one year

A year ago, while in the haze of post-graduation adjustments, I decided I wanted to start blogging again, and The Last Day in August was born. Though I was working full time, I felt like something was missing — and I thought blogging, something I’d done on and off for the past five years, might fill that gap. 

A lot changed in my transition from student to (mostly) self-sufficient adult. Not everything survived. Friendships changed. Some dissolved, some evloved. My three-year relationship came to an end.  Other things grew — like my blog. I can’t help but wonder (I say in my best Carrie Bradshaw voice), would the latter still be here if the former had carried on? I’m not so sure.

I started this blog thinking it would be a mix of lifestyle and living in New York, with the occasional outfit and makeup post thrown into the mix. And in the beginning it was. I even shared this blog, publicly, on Instagram and Facebook — something I had never done before for fear of judgment and ridicule. (It’s worth noting that I’ve endured neither of these things — only support). I’ll admit, I had the occasional visions of grandeur, imagining myself deep in the blogging world, writing about fashion and life as a twenty-something in the city. 

And then I realized, I didn’t want to put in the social media work necessary to grow an audience and build a following. 

I just wanted to write. 

Maybe I’d share photos on occasion, and document memories, but from an innate desire within myself and not for a particular audience. 

Admitting that to myself was strange at first after thinking I could build my blog into something bigger. And then, it was a relief. Yes, it meant that not many people read this blog. But it also meant that the only impetus to post was my own interest in sharing, or desire to write. I began to explore the personal essay branch of blogging in a way I never had in the past. (This might not align with the mysterious nature I should carry as a Scorpio, but it does align with the emotional side of me I’ve come to embrace). I began writing about heartbreak and change and the city I loved. I never imagined I would write about my ex in a public place, albeit in broad strokes, or be so vulnerable on the internet. But in the way it so often does, addressing insecurities and times of difficulty has actually made me more confident as I’ve gone through them. I’ve grown as a person, and, I believe, too as a writer.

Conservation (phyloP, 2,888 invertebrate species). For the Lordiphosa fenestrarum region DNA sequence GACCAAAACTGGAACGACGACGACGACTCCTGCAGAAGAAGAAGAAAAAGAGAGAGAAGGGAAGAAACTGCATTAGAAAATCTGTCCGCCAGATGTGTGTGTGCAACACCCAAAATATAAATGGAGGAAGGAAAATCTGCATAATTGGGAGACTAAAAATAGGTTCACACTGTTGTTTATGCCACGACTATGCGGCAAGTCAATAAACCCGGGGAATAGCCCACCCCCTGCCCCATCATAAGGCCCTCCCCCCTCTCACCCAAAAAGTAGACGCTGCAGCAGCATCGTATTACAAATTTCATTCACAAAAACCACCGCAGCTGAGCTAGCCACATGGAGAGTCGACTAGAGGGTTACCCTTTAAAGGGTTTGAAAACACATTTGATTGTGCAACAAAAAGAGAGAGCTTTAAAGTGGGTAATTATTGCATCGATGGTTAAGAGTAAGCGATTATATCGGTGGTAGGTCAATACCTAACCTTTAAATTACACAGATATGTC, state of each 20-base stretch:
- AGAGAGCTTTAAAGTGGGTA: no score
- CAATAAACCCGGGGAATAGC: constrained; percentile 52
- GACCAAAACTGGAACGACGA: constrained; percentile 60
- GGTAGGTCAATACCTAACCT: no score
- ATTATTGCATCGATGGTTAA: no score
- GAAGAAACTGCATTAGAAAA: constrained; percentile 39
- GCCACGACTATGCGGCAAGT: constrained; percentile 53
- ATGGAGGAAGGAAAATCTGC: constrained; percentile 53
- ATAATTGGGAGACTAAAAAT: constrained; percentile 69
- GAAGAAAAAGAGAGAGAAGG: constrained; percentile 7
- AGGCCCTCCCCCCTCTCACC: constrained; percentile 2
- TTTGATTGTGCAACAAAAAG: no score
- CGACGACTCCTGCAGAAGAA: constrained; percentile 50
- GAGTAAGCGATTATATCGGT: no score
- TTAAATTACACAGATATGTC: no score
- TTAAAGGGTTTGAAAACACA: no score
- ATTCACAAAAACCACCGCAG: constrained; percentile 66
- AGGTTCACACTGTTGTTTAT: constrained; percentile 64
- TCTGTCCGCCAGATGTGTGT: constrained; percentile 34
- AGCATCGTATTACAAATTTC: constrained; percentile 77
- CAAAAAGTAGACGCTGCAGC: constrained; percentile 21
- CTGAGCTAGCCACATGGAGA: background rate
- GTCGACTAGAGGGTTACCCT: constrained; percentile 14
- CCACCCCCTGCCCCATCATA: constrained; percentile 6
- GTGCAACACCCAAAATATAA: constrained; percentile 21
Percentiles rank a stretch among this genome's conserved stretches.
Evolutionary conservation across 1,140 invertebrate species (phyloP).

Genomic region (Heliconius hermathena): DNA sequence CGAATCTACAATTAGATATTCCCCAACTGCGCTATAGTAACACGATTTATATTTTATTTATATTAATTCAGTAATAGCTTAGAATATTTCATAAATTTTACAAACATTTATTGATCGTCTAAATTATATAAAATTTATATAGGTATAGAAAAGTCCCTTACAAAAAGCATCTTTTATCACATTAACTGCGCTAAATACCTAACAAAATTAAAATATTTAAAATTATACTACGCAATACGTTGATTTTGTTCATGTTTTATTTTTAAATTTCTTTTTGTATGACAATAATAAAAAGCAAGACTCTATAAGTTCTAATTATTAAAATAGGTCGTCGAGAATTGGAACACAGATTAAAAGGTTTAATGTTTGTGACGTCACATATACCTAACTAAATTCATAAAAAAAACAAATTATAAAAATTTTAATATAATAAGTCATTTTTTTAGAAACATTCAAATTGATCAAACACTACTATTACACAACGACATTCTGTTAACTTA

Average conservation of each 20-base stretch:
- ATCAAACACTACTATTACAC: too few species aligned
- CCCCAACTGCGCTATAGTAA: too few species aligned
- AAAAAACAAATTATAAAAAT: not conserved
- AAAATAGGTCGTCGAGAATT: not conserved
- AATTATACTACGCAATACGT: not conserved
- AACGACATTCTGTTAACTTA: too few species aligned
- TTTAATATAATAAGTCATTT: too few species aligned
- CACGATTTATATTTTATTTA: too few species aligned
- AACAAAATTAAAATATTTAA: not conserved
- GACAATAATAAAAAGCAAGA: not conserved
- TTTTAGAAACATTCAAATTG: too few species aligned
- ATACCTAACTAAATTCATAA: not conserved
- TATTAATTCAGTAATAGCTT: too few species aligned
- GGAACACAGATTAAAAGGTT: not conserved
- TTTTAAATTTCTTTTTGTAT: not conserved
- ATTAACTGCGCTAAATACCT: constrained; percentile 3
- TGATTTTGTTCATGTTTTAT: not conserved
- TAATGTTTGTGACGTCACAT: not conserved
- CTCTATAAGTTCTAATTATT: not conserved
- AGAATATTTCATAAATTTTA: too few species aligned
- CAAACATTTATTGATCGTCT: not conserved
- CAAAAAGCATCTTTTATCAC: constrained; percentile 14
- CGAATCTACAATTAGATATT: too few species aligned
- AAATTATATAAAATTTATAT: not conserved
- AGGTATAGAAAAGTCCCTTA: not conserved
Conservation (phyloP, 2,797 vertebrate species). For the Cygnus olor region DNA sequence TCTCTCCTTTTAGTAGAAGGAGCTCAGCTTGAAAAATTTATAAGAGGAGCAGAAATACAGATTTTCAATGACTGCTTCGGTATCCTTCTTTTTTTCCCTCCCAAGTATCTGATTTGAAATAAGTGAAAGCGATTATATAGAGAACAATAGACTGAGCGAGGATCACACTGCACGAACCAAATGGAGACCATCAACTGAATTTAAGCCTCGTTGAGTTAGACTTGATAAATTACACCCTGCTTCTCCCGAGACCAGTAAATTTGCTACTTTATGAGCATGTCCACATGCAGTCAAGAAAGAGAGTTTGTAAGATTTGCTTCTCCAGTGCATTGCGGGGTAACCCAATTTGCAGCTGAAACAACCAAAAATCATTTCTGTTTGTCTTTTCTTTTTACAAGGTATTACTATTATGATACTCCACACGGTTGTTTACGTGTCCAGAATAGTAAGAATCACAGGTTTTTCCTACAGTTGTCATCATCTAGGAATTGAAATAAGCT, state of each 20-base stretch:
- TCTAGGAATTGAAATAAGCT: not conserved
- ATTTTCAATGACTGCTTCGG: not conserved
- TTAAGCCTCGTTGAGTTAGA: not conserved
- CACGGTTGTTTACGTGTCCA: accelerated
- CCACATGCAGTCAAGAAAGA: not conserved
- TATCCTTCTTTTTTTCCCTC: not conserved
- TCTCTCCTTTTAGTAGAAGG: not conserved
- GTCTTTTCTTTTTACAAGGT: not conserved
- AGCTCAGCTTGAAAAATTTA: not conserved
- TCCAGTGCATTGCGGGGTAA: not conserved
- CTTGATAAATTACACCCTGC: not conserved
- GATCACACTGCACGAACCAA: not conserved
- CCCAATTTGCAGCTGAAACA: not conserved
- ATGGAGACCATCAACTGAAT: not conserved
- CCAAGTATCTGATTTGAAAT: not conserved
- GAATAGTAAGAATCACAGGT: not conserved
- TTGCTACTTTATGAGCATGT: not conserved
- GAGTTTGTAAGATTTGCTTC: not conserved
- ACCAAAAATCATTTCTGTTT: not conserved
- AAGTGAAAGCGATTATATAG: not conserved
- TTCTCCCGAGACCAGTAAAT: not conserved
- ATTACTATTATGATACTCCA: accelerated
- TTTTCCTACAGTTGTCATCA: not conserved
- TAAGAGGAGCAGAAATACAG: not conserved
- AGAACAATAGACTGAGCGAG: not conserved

Going through these transitions in subject matter made me question what was the point of a blog when I often journaled about the same topics. For me, at least, my blog is where I attempt to make sense of both the specific occasions and broader themes I journal about. The public nature of a website keeps me honest, and holds me accountable. At the very least, if the content of my conclusions are lacking, I can at least put forth the best craft I am capable of.  

Now that I’ve reached a year of this little corner of the internet, I’ve been questioning what’s next for my blog. Will I ever return to my beauty-loving roots? Will I continue on navel-gazing even when the personal essay has been decreed dead several times over? Will I post about my favorite places in the city? Will I take the meta route and write more about writing? I don’t know the answers to all of these questions yet. Only that for now, I’ll continue writing here. I’d like to start bringing my individual experiences into larger conversations, pushing myself to think more critically and write more thoughtfully. As much as I’ve grown and changed in the last year, as an individual and a writer, my blog has too. And I imagine, another year down the line, that will continue to be the case. 

Amber Hunter